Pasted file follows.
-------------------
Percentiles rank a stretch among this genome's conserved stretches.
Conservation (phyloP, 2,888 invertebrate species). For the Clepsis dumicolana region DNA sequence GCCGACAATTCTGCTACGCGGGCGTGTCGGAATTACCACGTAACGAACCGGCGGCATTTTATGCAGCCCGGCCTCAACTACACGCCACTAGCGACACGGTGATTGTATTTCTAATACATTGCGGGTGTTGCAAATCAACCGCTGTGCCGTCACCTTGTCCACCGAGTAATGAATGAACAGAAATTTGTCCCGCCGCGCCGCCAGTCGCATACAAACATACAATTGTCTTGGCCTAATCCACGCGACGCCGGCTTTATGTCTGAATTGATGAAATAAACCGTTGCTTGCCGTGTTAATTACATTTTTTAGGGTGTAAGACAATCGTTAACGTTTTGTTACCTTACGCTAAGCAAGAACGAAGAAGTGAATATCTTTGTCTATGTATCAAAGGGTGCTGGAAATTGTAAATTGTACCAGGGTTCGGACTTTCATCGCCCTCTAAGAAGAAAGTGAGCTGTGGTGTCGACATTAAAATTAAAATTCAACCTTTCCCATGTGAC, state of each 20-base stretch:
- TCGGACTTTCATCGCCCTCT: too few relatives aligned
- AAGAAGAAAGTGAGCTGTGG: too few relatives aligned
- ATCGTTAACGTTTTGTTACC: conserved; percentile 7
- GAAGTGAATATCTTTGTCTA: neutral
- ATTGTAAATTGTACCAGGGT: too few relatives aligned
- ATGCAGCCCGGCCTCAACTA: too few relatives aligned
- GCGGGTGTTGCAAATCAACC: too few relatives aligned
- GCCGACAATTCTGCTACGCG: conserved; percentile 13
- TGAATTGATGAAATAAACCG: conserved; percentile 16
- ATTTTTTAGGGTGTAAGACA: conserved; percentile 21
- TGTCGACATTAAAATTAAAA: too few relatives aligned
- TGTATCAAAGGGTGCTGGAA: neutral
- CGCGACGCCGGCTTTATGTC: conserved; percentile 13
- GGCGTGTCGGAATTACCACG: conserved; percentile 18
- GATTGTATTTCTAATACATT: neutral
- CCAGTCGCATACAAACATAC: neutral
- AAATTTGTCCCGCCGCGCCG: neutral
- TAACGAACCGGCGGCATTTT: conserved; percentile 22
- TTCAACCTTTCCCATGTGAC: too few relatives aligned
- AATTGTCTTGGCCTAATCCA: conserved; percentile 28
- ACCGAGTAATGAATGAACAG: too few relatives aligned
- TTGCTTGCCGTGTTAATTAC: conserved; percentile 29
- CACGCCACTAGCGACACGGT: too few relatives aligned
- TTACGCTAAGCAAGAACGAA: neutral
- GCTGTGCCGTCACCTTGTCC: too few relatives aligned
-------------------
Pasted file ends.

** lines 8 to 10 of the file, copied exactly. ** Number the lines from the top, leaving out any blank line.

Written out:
- ATGCAGCCCGGCCTCAACTA: too few relatives aligned
- GCGGGTGTTGCAAATCAACC: too few relatives aligned
- GCCGACAATTCTGCTACGCG: conserved; percentile 13